Most cancer deaths are the result of tumor metastasis, in which cancer cells spread to other sites in the body. The molecular mechanisms that allow cancer cells to spread are complex and poorly understood. Dr. Morrison, Director of the Children’s Medical Center Research Institute at UT Southwestern (CRI), aims to change this situation using funding from the CPRIT award to study mechanisms of melanoma metastasis.

Dr. Morrison’s research will build on earlier work that found metastasis of human melanoma cells to be limited by oxidative stress, caused by the generation inside cancer cells of highly toxic reactive molecules known as reactive oxygen species. Most melanoma cells that enter the blood die from oxidative stress. Dr. Morrison believes the rare melanoma cells that survive during metastasis undergo specific metabolic adaptations that allow them to withstand the oxidative stress.

Increasing our understanding of these mechanisms is crucial to develop new pro-oxidant therapies that could prevent metastasis by exacerbating oxidative stress or by preventing the metabolic adaptations used by cancer cells to survive during metastasis. This work represents a fundamental shift in strategy away from the use of anti-oxidants for cancer therapy, which appear to promote cancer cell survival and which have been shown in clinical trials to promote cancer progression.

Individual Investigator Award: Dr. Qing Zhong

Primary cilium, an unappreciated cell organelle that acts as an antenna for a cell to receive signals from the environment, is frequently lost in many types of cancer cells – including breast, prostate, kidney, and pancreatic cancers. It is not clear whether this loss is caused by cancer or possibly a driving event in tumor initiation and progression. Primary ciliogenesis is often associated with exit from the cell cycle to quiescence. The causal relationship of these two events is not determined yet.

The Zhong laboratory recently discovered a powerful ciliogenesis “rewiring” system. By suppressing the expression of a key inhibitor of ciliogenesis, primary cilia formation is robustly promoted, which correlates with exit from the cell cycle to quiescence in normal human cells. Interestingly, this cell cycle arrest effect is largely abolished by oncogene activation in human cancer cells. Dr. Zhong proposes that primary cilia and their associated structures likely elicit a previously undescribed cell cycle checkpoint that is disrupted in cancer cells. This CPRIT-supported project will dissect the detailed mechanism of this signaling pathway and its crucial function in tumor initiation and progression.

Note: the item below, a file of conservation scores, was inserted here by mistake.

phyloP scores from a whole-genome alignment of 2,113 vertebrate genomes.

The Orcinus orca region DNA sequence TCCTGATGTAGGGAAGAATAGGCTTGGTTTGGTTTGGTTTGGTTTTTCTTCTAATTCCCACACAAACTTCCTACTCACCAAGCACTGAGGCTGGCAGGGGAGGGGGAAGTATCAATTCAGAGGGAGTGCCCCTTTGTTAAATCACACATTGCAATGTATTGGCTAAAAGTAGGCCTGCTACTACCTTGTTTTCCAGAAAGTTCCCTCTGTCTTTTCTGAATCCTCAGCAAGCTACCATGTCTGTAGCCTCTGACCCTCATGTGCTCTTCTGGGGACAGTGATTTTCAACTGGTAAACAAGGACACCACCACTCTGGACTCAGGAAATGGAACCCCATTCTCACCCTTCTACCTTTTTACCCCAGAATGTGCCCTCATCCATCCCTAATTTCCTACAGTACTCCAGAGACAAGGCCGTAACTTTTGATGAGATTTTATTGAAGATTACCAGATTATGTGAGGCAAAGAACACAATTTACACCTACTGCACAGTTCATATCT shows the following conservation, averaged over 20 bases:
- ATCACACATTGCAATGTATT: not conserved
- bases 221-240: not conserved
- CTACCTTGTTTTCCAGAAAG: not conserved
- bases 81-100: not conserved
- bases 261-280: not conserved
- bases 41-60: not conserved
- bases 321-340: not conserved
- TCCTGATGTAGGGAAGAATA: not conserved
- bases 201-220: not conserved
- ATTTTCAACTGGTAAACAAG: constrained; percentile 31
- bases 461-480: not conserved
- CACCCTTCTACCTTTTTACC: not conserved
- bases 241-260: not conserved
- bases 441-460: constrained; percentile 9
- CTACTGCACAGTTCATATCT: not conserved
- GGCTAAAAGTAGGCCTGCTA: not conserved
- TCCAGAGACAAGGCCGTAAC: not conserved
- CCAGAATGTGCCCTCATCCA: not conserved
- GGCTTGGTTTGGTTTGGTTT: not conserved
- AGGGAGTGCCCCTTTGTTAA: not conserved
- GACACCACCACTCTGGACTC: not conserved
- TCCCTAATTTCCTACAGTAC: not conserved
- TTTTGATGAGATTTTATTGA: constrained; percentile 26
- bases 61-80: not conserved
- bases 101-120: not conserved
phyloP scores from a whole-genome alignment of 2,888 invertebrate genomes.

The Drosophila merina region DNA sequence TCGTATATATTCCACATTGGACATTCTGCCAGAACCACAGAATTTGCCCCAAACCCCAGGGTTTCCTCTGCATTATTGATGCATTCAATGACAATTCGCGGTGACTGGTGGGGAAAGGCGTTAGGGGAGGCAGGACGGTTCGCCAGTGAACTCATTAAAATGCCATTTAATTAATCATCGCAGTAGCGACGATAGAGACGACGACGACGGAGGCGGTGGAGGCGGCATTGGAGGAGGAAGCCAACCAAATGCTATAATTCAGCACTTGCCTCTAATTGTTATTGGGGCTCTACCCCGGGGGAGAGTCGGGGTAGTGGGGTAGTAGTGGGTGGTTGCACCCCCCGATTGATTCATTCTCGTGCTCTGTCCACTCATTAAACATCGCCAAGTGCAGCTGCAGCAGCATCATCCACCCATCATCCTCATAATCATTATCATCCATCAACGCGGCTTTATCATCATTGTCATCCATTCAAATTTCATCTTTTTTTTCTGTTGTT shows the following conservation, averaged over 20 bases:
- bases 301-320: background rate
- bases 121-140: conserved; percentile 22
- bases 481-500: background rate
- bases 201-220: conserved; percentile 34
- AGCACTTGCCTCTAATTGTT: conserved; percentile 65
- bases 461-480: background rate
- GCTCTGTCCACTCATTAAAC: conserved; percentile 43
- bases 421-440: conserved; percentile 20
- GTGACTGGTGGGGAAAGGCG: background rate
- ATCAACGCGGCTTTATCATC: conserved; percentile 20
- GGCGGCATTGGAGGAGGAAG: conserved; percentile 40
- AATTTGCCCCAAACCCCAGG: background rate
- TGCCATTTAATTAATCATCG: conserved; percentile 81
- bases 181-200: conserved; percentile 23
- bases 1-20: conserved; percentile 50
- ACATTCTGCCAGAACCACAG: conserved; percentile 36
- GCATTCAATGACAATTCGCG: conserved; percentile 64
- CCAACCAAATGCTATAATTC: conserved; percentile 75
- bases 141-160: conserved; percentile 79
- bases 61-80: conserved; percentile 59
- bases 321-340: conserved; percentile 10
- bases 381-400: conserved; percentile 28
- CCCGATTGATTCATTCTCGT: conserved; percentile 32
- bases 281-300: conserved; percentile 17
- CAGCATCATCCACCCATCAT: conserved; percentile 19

Individual Investigator Research Award for Cancer in Children and Adolescents: Dr. James Amatruda

Yolk sac tumor (YST) is a cancer of the germ cells, the cells that give rise to the ovary and testis. YST is the most common type of germ cell cancer in children. While most children with YST are cured, about 10 percent will die of the disease. Chemotherapy agents used for treating YST can cause a host of long-term adverse health effects in survivors. Work in the Amatruda laboratory is aimed at developing new treatments that will target the tumors more effectively and specifically, sparing normal tissue.

Recently, the laboratory studied the DNA genome of YSTs and discovered that the tumors commonly have alterations in two cellular growth-promoting pathways. This finding suggests that inappropriate activity of these pathways “reprograms” a normal developing germ cell into a cancer cell. The goal of this CPRIT-supported project is to identify and test new types of treatments that interfere with this process and thereby prevent the growth of yolk sac tumors – without the side effects of current treatments.

Individual Investigator Research Awards for Computational Biology: Dr. Nick Grishin and Dr. Yuh Min Chook

The goal of this research is to efficiently find proteins that are being carried out of the nucleus of a cell into its cytoplasm (i.e., “exported”) by an exporter protein called CRM1. This research will develop a computer program that, taking a protein sequence as input, predicts whether this protein is exported by CRM1, and evaluates the energy of binding between the candidate cargo protein and CRM1.

The major challenge is to design a mathematical formula to compute this energy accurately. To devise the formula, Drs. Grishin and Chook will use amino acid sequences of known cargo proteins and 3-D structures of complexes between CRM1 and its cargoes (obtained by the Chook Lab). The values of parameters in the formula will be optimized to distinguish between proteins that bind to CRM1 and those that do not. Using this program, the researchers will identify proteins that are predicted to bind CRM1. The team will validate cancer-relevant predictions experimentally by making these proteins and measuring their binding to CRM1. The program can also be used to design CRM1 inhibitors.

The CRM1 cargo-prediction program will allow oncologists and cancer biologists to predict candidate cargoes for further testing, and to determine which proteins are key for cancer progression and cancer cell death when treated with anti-CRM1 drugs.